The glare of the public eye on Jones is one of the most potentially troublesome areas her husband has to deal with. “That’s never been a problem for him,” she comments. “When we met, he had no idea what I did. He liked me for me.” He still does. “He’s really not that much into my public persona,” she explains.
The Joneses are private people who enjoy private activities. However, Mike doesn’t mind strangers approaching them when they are out in public, and Leslie encourages it. Even when she is not working, her professional life always is in the periphery of her mind’s eye.
“I welcome people coming up to say hello. What they have to say is usually positive, and I never know when I’m going to run into a good story idea, whether it’s at Bailey’s karate, at the grocery store, at a black-tie gala or fishing on the river,” she says.
The Jones’ parallel lives actually nourish each other. “San Antonio Living is geared toward women and families. Being a mother myself helps me communicate better with them. We share the same interests and concerns,” she says. “I love bringing something new to the viewers. Every day I am learning new information that I can impart to them. It’s also information that makes me a better parent.
“We tackle very serious subjects, such as breast and prostate cancer and serious back problems. It’s also satisfying to know that we have made someone laugh on a bad day. My biggest compliment is an e-mail from a viewer that begins by describing a very bad day and ends up by saying, ‘I have never laughed so much.’
“The most satisfaction I get is in touching people’s lives, learning about them and sharing their information with others,” Jones says. The stories that hit her hardest come from guests who have faced and overcome seemingly impossible challenges.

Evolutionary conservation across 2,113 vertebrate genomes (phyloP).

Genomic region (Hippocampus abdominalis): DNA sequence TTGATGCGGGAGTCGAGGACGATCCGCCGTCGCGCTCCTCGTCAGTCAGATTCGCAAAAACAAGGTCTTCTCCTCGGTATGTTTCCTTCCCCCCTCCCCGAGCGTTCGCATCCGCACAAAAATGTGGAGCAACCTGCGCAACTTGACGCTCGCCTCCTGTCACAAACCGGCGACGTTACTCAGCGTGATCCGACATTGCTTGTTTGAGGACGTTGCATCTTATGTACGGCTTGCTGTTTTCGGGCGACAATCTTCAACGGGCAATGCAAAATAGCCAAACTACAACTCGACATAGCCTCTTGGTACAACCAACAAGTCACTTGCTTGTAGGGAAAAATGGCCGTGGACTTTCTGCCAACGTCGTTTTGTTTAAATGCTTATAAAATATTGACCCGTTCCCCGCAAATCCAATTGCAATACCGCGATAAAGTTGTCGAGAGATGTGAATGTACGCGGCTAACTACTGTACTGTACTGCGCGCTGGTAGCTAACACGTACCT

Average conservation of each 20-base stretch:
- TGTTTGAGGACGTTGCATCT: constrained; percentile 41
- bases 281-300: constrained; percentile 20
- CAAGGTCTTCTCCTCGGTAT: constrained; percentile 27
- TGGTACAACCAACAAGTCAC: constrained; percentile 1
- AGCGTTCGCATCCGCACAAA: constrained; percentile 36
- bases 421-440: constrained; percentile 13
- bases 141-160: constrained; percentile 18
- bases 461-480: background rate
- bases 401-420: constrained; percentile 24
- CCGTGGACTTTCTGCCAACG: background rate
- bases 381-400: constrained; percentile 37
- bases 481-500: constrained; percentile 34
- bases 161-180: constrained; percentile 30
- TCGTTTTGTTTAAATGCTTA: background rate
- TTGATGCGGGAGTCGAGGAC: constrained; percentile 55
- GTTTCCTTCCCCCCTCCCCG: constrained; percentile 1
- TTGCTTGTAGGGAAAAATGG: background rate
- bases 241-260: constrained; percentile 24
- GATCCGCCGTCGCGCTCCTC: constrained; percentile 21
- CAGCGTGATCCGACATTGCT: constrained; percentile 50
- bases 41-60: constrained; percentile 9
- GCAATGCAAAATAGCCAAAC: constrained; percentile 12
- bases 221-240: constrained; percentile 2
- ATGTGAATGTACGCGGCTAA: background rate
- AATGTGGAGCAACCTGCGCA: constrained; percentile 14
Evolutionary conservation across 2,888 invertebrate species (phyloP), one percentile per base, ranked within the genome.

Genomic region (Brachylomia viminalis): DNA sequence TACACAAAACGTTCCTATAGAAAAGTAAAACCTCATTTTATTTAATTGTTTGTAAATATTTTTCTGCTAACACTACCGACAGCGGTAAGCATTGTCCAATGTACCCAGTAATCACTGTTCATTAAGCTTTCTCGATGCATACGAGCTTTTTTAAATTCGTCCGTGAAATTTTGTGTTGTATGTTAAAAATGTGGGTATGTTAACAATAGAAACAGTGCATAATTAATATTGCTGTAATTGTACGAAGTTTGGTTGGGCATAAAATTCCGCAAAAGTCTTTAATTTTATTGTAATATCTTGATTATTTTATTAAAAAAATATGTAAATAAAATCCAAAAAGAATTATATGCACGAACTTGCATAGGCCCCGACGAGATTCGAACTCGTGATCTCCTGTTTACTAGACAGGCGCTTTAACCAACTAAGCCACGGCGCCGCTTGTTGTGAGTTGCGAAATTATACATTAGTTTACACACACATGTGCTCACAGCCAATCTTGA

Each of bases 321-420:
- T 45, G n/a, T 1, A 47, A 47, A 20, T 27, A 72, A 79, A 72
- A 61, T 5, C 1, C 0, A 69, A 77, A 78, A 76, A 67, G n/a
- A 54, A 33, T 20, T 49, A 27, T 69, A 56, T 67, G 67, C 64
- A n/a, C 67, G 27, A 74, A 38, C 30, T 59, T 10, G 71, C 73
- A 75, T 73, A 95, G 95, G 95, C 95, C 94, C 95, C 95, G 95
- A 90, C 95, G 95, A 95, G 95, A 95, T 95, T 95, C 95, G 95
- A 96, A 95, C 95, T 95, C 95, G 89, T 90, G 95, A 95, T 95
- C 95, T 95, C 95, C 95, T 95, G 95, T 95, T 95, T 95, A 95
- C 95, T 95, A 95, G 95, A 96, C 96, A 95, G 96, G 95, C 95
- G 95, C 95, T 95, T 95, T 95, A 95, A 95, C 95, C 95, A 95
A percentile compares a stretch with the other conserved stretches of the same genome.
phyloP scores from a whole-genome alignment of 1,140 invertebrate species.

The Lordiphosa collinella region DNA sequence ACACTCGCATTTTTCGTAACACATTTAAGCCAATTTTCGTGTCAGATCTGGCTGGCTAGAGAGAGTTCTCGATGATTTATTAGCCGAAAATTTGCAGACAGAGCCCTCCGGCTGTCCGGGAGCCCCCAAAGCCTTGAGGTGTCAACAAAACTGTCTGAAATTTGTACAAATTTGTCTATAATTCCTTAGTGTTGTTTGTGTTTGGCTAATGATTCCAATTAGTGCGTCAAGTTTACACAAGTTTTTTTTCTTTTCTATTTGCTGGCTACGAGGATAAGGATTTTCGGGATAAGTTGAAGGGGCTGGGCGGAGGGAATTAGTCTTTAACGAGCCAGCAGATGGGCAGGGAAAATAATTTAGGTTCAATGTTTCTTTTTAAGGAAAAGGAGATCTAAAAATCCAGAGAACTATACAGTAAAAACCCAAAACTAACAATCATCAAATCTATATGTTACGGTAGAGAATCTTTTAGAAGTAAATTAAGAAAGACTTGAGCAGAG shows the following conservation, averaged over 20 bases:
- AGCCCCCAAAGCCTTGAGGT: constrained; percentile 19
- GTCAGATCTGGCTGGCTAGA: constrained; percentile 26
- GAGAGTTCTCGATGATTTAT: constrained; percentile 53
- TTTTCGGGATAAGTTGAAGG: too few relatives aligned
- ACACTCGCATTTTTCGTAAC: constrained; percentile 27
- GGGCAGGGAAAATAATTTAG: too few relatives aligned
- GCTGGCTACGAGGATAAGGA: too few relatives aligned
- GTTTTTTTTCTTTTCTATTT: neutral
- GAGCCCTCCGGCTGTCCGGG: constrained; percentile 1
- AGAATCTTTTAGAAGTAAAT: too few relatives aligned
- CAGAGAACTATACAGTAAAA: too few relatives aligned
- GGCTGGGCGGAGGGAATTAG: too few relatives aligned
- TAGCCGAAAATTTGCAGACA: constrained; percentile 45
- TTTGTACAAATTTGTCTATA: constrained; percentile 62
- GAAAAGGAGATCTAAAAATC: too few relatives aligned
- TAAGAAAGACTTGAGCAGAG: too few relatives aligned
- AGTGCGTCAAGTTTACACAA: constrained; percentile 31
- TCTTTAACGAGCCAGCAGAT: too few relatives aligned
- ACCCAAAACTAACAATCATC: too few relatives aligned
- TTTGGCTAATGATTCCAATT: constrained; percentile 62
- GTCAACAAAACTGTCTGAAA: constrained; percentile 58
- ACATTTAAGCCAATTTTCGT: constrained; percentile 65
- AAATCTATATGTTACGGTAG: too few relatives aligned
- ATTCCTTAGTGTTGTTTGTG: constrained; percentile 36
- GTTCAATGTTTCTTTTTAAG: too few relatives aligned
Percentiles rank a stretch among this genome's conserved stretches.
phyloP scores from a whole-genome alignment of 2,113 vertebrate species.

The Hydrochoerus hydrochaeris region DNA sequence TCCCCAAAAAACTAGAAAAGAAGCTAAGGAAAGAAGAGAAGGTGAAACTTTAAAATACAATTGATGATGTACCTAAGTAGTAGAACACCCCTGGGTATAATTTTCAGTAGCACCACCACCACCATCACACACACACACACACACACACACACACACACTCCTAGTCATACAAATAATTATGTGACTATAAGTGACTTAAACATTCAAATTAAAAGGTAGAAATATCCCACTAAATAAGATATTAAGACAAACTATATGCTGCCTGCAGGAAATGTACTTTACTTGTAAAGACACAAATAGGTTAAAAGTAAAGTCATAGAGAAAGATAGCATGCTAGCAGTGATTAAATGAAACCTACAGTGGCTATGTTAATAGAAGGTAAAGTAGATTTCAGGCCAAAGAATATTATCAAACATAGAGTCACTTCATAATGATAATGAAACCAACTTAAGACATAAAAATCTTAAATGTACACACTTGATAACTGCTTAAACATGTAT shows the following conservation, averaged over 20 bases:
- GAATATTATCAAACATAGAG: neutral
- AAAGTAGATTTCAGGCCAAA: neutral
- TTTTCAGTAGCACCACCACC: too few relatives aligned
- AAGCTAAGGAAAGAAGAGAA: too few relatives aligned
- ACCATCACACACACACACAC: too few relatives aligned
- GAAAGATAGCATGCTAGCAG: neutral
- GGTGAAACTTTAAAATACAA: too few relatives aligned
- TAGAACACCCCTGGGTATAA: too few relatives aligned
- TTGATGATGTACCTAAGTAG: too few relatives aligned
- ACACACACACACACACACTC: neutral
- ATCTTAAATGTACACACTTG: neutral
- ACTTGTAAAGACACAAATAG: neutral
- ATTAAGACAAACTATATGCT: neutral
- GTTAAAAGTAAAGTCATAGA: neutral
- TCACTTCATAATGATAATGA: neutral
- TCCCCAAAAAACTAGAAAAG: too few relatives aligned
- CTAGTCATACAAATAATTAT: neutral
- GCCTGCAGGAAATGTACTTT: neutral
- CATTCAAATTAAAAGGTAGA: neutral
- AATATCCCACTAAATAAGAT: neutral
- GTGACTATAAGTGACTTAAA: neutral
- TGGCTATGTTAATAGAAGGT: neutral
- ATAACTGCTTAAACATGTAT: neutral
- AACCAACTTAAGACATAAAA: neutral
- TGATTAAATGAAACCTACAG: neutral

“One story I’ll never forget is about a mother whose 13-year-old daughter was killed in an accident. She was so courageous. She donated her child’s organs for transplant, and she was urging grieving parents to donate their loved ones’ organs to give life to others. She had to help me through that interview,” she recalls.
Other shows that are etched in her memory featured the deeply personal stories shared in the hope of helping others — a heartbroken mother who lost her child to sudden infant death syndrome and families who have taken on the heroic role of adoptive parents to a houseful of needy children.
Jones admits to occasionally being just a tad starstruck. For instance, on one show, petite Leslie was joined by a guest co-host who literally was larger-than-life — Spurs star Bruce Bowen. “I’m such a Spurs fan that I did have butterflies a little bit,” she admits.
On a recent trip to New York, she interviewed a slew of A-list celebrities, including Donald Trump, Marcia Gay Harden and Billy Bob Thornton. She calmed a mild attack of nerves by mentally reinforcing the fact that “they are just people.”
Some celebs seem focused on themselves to the point of distraction, she explains. Thornton was a notable exception. “He is a person whose charisma fills the room, and I have never interviewed anyone who was so completely present during the interview,” she says.